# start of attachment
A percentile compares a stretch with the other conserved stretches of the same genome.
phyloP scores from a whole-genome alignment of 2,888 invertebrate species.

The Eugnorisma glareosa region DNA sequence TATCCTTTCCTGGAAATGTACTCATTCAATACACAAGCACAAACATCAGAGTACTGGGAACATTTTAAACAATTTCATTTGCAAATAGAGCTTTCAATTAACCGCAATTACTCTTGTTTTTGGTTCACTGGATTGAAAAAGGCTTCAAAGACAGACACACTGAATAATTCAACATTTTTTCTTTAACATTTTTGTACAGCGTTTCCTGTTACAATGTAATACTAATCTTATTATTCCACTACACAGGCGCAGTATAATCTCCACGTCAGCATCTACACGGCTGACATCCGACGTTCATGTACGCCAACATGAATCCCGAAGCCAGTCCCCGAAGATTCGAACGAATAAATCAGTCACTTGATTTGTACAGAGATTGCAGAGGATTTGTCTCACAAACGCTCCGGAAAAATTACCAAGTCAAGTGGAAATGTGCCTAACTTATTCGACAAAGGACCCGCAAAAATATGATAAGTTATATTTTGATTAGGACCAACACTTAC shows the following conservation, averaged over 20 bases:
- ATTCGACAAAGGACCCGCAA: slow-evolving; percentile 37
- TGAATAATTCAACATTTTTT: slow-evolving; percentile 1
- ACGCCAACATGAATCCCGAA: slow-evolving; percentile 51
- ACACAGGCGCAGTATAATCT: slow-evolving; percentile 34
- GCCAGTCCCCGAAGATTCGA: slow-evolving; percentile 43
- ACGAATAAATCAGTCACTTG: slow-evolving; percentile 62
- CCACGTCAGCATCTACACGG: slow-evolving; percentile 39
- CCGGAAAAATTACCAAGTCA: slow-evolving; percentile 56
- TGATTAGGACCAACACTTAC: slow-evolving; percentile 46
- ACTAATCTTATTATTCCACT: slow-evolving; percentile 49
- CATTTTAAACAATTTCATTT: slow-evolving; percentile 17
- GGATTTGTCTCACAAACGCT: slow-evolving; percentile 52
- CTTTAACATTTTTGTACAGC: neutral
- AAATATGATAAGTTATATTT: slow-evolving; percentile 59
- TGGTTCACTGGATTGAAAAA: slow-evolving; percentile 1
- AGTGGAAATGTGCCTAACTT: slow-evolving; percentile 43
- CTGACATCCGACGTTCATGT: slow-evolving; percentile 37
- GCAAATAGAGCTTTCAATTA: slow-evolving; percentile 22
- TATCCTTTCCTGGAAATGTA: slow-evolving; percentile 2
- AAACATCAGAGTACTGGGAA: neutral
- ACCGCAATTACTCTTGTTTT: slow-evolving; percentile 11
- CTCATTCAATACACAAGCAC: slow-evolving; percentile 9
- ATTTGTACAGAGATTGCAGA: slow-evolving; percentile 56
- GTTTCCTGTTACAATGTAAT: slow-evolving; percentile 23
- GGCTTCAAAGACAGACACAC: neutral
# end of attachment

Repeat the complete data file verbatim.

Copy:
A percentile compares a stretch with the other conserved stretches of the same genome.
phyloP scores from a whole-genome alignment of 2,888 invertebrate species.

The Eugnorisma glareosa region DNA sequence TATCCTTTCCTGGAAATGTACTCATTCAATACACAAGCACAAACATCAGAGTACTGGGAACATTTTAAACAATTTCATTTGCAAATAGAGCTTTCAATTAACCGCAATTACTCTTGTTTTTGGTTCACTGGATTGAAAAAGGCTTCAAAGACAGACACACTGAATAATTCAACATTTTTTCTTTAACATTTTTGTACAGCGTTTCCTGTTACAATGTAATACTAATCTTATTATTCCACTACACAGGCGCAGTATAATCTCCACGTCAGCATCTACACGGCTGACATCCGACGTTCATGTACGCCAACATGAATCCCGAAGCCAGTCCCCGAAGATTCGAACGAATAAATCAGTCACTTGATTTGTACAGAGATTGCAGAGGATTTGTCTCACAAACGCTCCGGAAAAATTACCAAGTCAAGTGGAAATGTGCCTAACTTATTCGACAAAGGACCCGCAAAAATATGATAAGTTATATTTTGATTAGGACCAACACTTAC shows the following conservation, averaged over 20 bases:
- ATTCGACAAAGGACCCGCAA: slow-evolving; percentile 37
- TGAATAATTCAACATTTTTT: slow-evolving; percentile 1
- ACGCCAACATGAATCCCGAA: slow-evolving; percentile 51
- ACACAGGCGCAGTATAATCT: slow-evolving; percentile 34
- GCCAGTCCCCGAAGATTCGA: slow-evolving; percentile 43
- ACGAATAAATCAGTCACTTG: slow-evolving; percentile 62
- CCACGTCAGCATCTACACGG: slow-evolving; percentile 39
- CCGGAAAAATTACCAAGTCA: slow-evolving; percentile 56
- TGATTAGGACCAACACTTAC: slow-evolving; percentile 46
- ACTAATCTTATTATTCCACT: slow-evolving; percentile 49
- CATTTTAAACAATTTCATTT: slow-evolving; percentile 17
- GGATTTGTCTCACAAACGCT: slow-evolving; percentile 52
- CTTTAACATTTTTGTACAGC: neutral
- AAATATGATAAGTTATATTT: slow-evolving; percentile 59
- TGGTTCACTGGATTGAAAAA: slow-evolving; percentile 1
- AGTGGAAATGTGCCTAACTT: slow-evolving; percentile 43
- CTGACATCCGACGTTCATGT: slow-evolving; percentile 37
- GCAAATAGAGCTTTCAATTA: slow-evolving; percentile 22
- TATCCTTTCCTGGAAATGTA: slow-evolving; percentile 2
- AAACATCAGAGTACTGGGAA: neutral
- ACCGCAATTACTCTTGTTTT: slow-evolving; percentile 11
- CTCATTCAATACACAAGCAC: slow-evolving; percentile 9
- ATTTGTACAGAGATTGCAGA: slow-evolving; percentile 56
- GTTTCCTGTTACAATGTAAT: slow-evolving; percentile 23
- GGCTTCAAAGACAGACACAC: neutral